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        Homasote Dog Crate Cover Sign In/Join 
        posted
        Hello all,

        The title of the post says it all. I hope I'm posting in the right forum. I'm currently building a homasote cover for my dog crate.

        I have two little beasts who howl incessantly whenever I or my wife leave the house. Needless to say, it's really upsetting the neighbors directly above us.

        So my idea was to construct a cover made of various sound reducing materials to, at the very least, drastically cut down on the noise. The box itself is constructed from 2x4s and the homasote attached to the exterior.

        I have a basic understanding of how sound travels through things and where there is air there is sound. Now, my problem is that I can still hear a good bit of barking when I leave because there is no back to the crate because I couldn't figure out how to allow a continuous flow of air so that the dogs can breathe.

        Does anybody have any suggestions on how to fully enclose the crate while still allowing them breathe? It won't be completely sound proof, I understand that, but will drilling holes in the homasote help at all or was this just a giant waste of time?

        Thank you all for your consideration.
         
        Posts: 1 | Registered: Aug 27, 2013Reply With QuoteReport This Post
        posted Hide Post
        I'd start with behavior therapy to quiet the dog. Debarking is an option, though many vets won't do it anymore, along the lines that many won't declaw a cat. Debarking will lower the volume of the bark but they'll still have a voice.

        Here are some thoughts on quieting your dog.

        http://www.ask.com/question/ho...wn&an=apn&ap=ask.com

        With respect to your homasote dog crate, I assume you are making a cover to go over a crate. Any dog with enough time on his paws is going to get out of a homasote crate in a day.


        General Disclaimer

        Any advice given here is general in nature and is not necessarily valid for your given area. If in doubt check with your local codes enforcement department for what is required when doing electrical, plumbing or structural work on your house. Permits may or may not be required in your area and home owners may not be able to DIY some tasks. I have no way of knowing if you have the skills needed to complete the tasks you are asking about, when in doubt seek professional assistance.

        My advice may be worth exactly what you pay me for it. :-) For the record I did not stay in a Holiday Inn Express last night.
         
        Posts: 859 | Location: Cary, NC | Registered: Aug 17, 2006Reply With QuoteReport This Post
        Picture of GardenSprite
        posted Hide Post
        Your efforts are laudable and reflect not only a concern for your neighbors but your dogs as well. I really give you credit for your proposed solution and an attempt to appease the neighbors.

        But I do agree with Sparky on this. The dogs are barking for a reason. Some small dogs have "issues". Others need attention and don't like to be left alone. Sometimes there are perceived abandonment issues.

        Are these puppies or full grown dogs? Are they caged when you're gone? How long have you had the dogs? Do they get any exercise when you're home?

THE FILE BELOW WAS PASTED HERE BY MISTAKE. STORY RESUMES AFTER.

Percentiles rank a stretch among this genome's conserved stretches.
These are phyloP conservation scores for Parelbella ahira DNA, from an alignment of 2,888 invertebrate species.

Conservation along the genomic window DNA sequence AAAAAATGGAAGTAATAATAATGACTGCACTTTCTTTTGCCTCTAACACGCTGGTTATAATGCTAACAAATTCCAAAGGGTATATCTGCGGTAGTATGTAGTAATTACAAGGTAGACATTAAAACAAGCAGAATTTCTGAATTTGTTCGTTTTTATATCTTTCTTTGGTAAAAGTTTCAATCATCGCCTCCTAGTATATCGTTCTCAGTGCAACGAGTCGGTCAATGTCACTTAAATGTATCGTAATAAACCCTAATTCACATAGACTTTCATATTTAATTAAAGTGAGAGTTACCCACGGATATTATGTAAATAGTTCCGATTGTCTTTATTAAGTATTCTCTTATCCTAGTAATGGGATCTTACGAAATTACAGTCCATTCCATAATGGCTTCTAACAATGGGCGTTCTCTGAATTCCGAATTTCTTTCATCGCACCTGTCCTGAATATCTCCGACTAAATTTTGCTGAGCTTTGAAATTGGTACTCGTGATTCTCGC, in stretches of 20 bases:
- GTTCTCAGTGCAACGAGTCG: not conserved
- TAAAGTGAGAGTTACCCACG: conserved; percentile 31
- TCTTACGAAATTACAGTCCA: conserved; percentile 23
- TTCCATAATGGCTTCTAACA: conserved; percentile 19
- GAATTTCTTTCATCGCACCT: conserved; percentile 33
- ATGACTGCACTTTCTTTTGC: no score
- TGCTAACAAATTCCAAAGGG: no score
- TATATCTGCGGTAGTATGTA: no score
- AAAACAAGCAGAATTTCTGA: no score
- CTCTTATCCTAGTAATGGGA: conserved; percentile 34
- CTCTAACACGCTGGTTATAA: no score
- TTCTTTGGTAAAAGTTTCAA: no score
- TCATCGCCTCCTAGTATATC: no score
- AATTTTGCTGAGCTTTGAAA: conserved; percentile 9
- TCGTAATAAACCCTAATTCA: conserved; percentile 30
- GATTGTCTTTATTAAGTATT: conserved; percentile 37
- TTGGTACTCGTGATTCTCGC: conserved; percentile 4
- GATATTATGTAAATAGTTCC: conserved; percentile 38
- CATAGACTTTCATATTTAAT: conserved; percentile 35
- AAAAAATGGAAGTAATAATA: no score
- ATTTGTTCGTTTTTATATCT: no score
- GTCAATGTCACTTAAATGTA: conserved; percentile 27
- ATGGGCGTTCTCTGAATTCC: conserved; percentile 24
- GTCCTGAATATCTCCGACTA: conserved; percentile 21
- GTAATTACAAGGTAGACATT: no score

Have you tried music therapy? If not, try playing different types of music - Strauss and Mozart are known to be soothing. There are also various ocean, babbling brook and other soft music sounds for calming.

        You might try playing a CD of soothing music or leaving the radio set to an FM station.

        A last and less likely option is to contact Caesar, the dog man, and see if he can help. He has a lot of insight into canine behavior and seems to be able to solve most dog problems with which he's presented. Even if you can't get on his show, he may have a Q & A forum.

        http://www.cesarsway.com/

        Good luck.

        This message has been edited. Last edited by: GardenSprite,
         
        Posts: 1929 | Registered: Oct 06, 2006Reply With QuoteReport This Post
        Picture of Jaybee
        posted Hide Post
        I'm a dog person, but I suspect that I am not as n ice as GardenSprite.

        Agree that you need to approach this as a trainable issue but I would go the shock collar route. You should see some results in a day or two.

        The problem with making something soundproof is that you are basically insulating a sealed area. Put a couple of dogs surrounded by insulation and they are going to overheat. The only solution I can think of is baffled openings with fans for airflow - a bit too drastic an approach.


        Jaybee
         
        Posts: 10429 | Location: Knoxville, Tennessee | Registered: Sep 27, 2003Reply With QuoteReport This Post
        Picture of GardenSprite
        posted Hide Post
        [QUOTE]Originally posted by Jaybee:
        I'm a dog person, but I suspect that I am not as n ice as GardenSprite.

        Agree that you need to approach this as a trainable issue but I would go the shock collar route. You should see some results in a day or two.

        QUOTE]

        Ouch! Frown Wouldn't it be better to know that a dog is lulled to sleep by classical music than shocked? Wink And even though I'm not a dog psychologist, it seems that if the reason for the dogs barking isn't treated, but rather punished, the underlying psychological issues remain and the dogs may instead become frightened of any kind of collar.

        Jimmy, are these dogs rescue dogs? If so, that might explain their unhappiness at being left alone.

        This message has been edited. Last edited by: GardenSprite,
         
        Posts: 1929 | Registered: Oct 06, 2006Reply With QuoteReport This Post
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